The top lock device 131 is similarly constructed. It has a raised rail 324, but does not include means for attaching a handle. Instead, it is operated remotely via bottom lock device 132. When the lock mechanism is in its fully open or unlocked position, the top and bottom catches 320 and 310 are in different rotational positions. Preferably, bottom catch 310 is positioned such that it is close to making contact with keeper 122. Simultaneously, top catch 320 is rotatably positioned well away from making contact with keeper 121. This is done because typical casement windows can rack during operation, due to the fact that the window sash is being pulled in from only one point. Since the window operator 111 (in FIG. 1) is typically located at the bottom of the window assembly, the bottom of the sash 120 is typically closer to the frame 110 than is the top of the sash 120.
Keeper receiver 230, which is part of the top lock device 131, includes mounting apertures 231. Likewise, keeper receiver 220 includes mounting apertures 221. Apertures in said trim plate 210 allow room for the top keeper receiver 220 and bottom keeper receiver 230. The keeper receivers 220 and 230, respectively, help to prevent sash movement in high wind situations, and to prevent sash sag.
FIG. 4 shows the same lock mechanism in a partially locked position. In this view, bottom catch 310 has nearly fully engaged keeper 122 while top catch 320 is just beginning to engage keeper 121. It should be noted that although top catch 320 begins in a rotational position well behind that of bottom catch 310, the final rotational positions of the top and bottom catches 320 and 310 are substantially identical. This is accomplished by top catch 320 rotating faster than bottom catch 310. In the illustrated embodiment, top catch 320 has a longer reach than bottom catch 310. This can be seen by comparing the catch length between engaging tip and pivot point. For the bottom catch 310, this distance is measured from pivot point 316 to leading catch edge 312. Similarly, top catch 320 is measured from pivot point 326 to leading edge 322. This longer reach on the top catch 320 further assists in a smooth connection with the keeper.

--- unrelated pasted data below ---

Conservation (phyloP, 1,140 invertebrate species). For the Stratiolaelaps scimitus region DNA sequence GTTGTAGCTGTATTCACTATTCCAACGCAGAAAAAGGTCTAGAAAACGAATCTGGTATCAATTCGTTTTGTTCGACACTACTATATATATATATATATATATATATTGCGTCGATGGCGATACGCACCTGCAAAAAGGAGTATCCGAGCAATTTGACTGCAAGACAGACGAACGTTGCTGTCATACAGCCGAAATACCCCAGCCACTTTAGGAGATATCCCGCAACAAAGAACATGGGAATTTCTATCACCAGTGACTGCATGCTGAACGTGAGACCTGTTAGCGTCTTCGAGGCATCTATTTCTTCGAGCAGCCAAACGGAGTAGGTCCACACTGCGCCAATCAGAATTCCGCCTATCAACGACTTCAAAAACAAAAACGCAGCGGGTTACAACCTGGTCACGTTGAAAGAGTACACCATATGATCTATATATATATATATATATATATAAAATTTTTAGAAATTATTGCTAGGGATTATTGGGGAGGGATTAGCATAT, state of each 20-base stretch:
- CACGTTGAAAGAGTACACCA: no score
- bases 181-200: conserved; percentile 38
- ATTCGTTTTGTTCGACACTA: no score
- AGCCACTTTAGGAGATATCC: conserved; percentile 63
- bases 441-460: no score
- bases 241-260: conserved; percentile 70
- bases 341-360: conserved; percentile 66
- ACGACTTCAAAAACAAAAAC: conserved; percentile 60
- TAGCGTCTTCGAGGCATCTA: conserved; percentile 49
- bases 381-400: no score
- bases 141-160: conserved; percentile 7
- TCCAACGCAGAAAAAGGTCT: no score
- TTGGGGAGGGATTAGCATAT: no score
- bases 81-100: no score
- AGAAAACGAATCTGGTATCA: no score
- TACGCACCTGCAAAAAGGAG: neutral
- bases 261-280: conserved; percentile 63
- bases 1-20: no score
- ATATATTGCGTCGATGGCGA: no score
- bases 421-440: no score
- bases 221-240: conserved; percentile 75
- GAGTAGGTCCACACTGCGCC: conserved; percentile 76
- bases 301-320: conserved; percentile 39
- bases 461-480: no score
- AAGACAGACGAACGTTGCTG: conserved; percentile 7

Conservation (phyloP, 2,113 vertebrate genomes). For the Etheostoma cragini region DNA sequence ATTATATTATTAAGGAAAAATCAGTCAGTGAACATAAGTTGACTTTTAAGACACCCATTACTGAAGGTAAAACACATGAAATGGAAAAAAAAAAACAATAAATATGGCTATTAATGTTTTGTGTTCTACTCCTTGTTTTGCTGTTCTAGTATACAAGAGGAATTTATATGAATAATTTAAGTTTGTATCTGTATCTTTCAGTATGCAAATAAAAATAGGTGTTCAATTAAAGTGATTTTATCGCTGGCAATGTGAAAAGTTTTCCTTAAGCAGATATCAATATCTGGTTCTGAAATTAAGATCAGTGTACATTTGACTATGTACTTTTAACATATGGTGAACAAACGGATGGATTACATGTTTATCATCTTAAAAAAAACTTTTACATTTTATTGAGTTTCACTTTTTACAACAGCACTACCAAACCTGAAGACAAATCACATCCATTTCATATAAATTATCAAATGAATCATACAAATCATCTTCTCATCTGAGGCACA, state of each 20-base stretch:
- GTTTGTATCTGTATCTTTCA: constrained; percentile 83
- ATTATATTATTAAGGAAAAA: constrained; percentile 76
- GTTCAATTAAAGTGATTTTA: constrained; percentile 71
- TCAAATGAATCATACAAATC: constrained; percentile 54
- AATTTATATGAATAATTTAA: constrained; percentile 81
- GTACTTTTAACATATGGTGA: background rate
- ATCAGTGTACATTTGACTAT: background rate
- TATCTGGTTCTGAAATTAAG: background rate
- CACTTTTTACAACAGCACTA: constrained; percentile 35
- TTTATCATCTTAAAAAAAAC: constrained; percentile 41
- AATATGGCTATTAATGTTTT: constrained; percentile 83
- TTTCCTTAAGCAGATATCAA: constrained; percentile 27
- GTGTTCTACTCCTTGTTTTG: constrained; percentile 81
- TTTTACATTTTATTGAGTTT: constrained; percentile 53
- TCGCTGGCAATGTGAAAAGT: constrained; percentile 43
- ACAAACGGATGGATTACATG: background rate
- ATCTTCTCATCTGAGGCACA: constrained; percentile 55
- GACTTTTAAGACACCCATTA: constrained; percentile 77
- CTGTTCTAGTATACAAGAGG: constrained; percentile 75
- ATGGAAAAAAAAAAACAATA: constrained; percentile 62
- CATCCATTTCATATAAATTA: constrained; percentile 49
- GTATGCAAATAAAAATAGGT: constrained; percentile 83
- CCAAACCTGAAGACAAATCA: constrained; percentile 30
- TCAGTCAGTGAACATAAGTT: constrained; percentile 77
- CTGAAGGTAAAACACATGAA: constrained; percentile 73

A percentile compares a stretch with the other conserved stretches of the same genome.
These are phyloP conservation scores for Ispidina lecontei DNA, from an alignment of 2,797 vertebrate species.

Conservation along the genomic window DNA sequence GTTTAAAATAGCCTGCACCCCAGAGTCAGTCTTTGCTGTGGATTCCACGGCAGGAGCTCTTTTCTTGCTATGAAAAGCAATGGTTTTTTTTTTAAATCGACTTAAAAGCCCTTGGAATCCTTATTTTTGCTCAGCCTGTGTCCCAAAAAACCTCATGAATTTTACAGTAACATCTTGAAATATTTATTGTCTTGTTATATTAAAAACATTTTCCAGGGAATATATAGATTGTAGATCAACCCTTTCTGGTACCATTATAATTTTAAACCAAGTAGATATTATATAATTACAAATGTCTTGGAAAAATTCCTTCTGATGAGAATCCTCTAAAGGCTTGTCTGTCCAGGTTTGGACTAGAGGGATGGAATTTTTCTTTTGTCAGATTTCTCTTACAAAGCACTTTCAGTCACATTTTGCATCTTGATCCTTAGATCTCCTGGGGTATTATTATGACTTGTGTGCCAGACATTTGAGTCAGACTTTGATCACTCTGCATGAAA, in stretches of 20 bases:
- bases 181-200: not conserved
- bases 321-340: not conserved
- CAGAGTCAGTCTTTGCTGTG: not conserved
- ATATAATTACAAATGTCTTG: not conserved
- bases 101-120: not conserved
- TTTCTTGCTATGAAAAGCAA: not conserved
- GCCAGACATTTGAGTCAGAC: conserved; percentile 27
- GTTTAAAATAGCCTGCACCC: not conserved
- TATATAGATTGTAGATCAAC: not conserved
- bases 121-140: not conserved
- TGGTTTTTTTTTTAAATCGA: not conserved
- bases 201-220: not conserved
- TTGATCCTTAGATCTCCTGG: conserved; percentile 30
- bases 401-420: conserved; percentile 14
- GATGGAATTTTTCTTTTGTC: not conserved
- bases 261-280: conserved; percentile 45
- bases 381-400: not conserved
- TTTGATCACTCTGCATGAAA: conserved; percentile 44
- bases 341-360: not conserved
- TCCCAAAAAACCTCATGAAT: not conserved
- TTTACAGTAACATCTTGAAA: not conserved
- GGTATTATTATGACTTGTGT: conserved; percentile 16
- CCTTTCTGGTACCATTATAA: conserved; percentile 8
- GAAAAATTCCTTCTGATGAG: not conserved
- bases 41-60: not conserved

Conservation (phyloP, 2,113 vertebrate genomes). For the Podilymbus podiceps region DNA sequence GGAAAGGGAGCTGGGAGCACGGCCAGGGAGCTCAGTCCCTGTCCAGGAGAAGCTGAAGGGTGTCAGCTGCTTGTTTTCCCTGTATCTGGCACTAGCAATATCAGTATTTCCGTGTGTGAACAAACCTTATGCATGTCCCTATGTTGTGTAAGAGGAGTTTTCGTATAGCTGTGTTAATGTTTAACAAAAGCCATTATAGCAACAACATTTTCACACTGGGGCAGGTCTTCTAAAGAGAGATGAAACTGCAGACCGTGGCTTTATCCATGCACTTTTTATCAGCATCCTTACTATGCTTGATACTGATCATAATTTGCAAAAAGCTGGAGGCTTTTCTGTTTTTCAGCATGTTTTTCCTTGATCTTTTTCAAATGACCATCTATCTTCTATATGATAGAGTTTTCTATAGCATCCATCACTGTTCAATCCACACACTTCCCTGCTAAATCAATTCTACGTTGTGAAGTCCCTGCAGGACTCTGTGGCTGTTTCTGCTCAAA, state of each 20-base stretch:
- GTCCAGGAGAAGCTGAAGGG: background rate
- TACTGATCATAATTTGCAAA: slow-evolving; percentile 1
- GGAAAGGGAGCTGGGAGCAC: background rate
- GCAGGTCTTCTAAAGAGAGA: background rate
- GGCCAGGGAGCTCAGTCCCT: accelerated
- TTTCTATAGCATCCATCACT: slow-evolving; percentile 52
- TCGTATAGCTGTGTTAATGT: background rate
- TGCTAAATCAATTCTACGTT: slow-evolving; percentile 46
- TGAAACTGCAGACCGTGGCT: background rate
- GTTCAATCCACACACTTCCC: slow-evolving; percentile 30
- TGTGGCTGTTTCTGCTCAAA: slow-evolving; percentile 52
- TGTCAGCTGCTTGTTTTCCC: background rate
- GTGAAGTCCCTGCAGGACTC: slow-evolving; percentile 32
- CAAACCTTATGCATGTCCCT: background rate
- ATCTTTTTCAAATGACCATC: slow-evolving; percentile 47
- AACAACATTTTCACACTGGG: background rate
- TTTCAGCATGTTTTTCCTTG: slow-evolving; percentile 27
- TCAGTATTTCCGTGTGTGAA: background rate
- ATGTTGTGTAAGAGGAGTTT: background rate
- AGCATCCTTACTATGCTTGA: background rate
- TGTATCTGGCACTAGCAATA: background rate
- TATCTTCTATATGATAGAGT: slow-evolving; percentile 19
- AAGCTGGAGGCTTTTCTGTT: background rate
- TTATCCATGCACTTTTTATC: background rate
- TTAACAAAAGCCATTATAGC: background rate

FIG. 4 also demonstrates the geometric relationship between bottom lock device 132 and top lock device 131. In the partially locked position, gear rail 350 has moved toward lock device 131. This in turn forces gear rail 360 in the same direction, thereby rotating top catch 320. The rotational position of top catch 320 is still behind the rotational position of bottom catch 310.
FIG. 5 shows the same lock mechanism in a fully locked or closed position. This indicates that both top catch 320 and bottom catch 310 have similar stop positions. Note that both keeper 122 and keeper 121 have been drawn tightly against their respective keeper receivers 230 and 220.